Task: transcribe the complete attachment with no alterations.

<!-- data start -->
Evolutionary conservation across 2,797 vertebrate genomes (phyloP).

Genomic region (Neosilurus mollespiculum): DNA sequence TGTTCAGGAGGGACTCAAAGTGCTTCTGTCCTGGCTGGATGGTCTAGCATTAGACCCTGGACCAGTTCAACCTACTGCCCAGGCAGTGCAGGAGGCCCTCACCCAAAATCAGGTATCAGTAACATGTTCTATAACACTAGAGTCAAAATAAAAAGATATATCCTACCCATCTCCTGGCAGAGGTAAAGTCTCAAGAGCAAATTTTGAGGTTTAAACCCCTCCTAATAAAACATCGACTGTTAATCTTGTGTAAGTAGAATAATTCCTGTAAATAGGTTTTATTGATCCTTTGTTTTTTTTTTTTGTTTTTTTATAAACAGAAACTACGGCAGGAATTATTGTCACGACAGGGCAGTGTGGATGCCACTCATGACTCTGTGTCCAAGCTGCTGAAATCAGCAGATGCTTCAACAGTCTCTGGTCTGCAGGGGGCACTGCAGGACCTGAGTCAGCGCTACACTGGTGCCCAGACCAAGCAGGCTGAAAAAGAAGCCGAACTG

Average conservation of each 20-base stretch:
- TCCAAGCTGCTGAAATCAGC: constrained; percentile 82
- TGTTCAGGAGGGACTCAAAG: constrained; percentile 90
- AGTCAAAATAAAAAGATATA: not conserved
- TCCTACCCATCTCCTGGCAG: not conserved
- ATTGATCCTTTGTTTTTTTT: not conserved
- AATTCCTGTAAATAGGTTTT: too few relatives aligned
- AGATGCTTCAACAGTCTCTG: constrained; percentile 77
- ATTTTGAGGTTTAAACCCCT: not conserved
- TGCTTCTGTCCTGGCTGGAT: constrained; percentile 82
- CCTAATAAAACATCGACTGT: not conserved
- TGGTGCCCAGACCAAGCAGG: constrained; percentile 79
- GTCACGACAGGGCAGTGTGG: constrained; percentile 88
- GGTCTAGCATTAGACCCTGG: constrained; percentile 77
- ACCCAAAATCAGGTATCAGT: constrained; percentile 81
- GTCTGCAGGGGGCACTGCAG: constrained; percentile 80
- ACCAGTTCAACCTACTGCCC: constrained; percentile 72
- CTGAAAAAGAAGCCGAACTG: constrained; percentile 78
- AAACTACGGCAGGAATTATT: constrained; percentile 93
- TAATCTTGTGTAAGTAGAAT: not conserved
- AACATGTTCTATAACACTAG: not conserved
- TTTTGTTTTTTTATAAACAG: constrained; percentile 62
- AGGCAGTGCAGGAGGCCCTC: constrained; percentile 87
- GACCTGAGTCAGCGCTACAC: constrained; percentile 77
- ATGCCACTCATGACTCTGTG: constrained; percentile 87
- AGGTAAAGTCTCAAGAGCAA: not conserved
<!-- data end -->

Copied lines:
Evolutionary conservation across 2,797 vertebrate genomes (phyloP).

Genomic region (Neosilurus mollespiculum): DNA sequence TGTTCAGGAGGGACTCAAAGTGCTTCTGTCCTGGCTGGATGGTCTAGCATTAGACCCTGGACCAGTTCAACCTACTGCCCAGGCAGTGCAGGAGGCCCTCACCCAAAATCAGGTATCAGTAACATGTTCTATAACACTAGAGTCAAAATAAAAAGATATATCCTACCCATCTCCTGGCAGAGGTAAAGTCTCAAGAGCAAATTTTGAGGTTTAAACCCCTCCTAATAAAACATCGACTGTTAATCTTGTGTAAGTAGAATAATTCCTGTAAATAGGTTTTATTGATCCTTTGTTTTTTTTTTTTGTTTTTTTATAAACAGAAACTACGGCAGGAATTATTGTCACGACAGGGCAGTGTGGATGCCACTCATGACTCTGTGTCCAAGCTGCTGAAATCAGCAGATGCTTCAACAGTCTCTGGTCTGCAGGGGGCACTGCAGGACCTGAGTCAGCGCTACACTGGTGCCCAGACCAAGCAGGCTGAAAAAGAAGCCGAACTG

Average conservation of each 20-base stretch:
- TCCAAGCTGCTGAAATCAGC: constrained; percentile 82
- TGTTCAGGAGGGACTCAAAG: constrained; percentile 90
- AGTCAAAATAAAAAGATATA: not conserved
- TCCTACCCATCTCCTGGCAG: not conserved
- ATTGATCCTTTGTTTTTTTT: not conserved
- AATTCCTGTAAATAGGTTTT: too few relatives aligned
- AGATGCTTCAACAGTCTCTG: constrained; percentile 77
- ATTTTGAGGTTTAAACCCCT: not conserved
- TGCTTCTGTCCTGGCTGGAT: constrained; percentile 82
- CCTAATAAAACATCGACTGT: not conserved
- TGGTGCCCAGACCAAGCAGG: constrained; percentile 79
- GTCACGACAGGGCAGTGTGG: constrained; percentile 88
- GGTCTAGCATTAGACCCTGG: constrained; percentile 77
- ACCCAAAATCAGGTATCAGT: constrained; percentile 81
- GTCTGCAGGGGGCACTGCAG: constrained; percentile 80
- ACCAGTTCAACCTACTGCCC: constrained; percentile 72
- CTGAAAAAGAAGCCGAACTG: constrained; percentile 78
- AAACTACGGCAGGAATTATT: constrained; percentile 93
- TAATCTTGTGTAAGTAGAAT: not conserved
- AACATGTTCTATAACACTAG: not conserved
- TTTTGTTTTTTTATAAACAG: constrained; percentile 62
- AGGCAGTGCAGGAGGCCCTC: constrained; percentile 87
- GACCTGAGTCAGCGCTACAC: constrained; percentile 77
- ATGCCACTCATGACTCTGTG: constrained; percentile 87
- AGGTAAAGTCTCAAGAGCAA: not conserved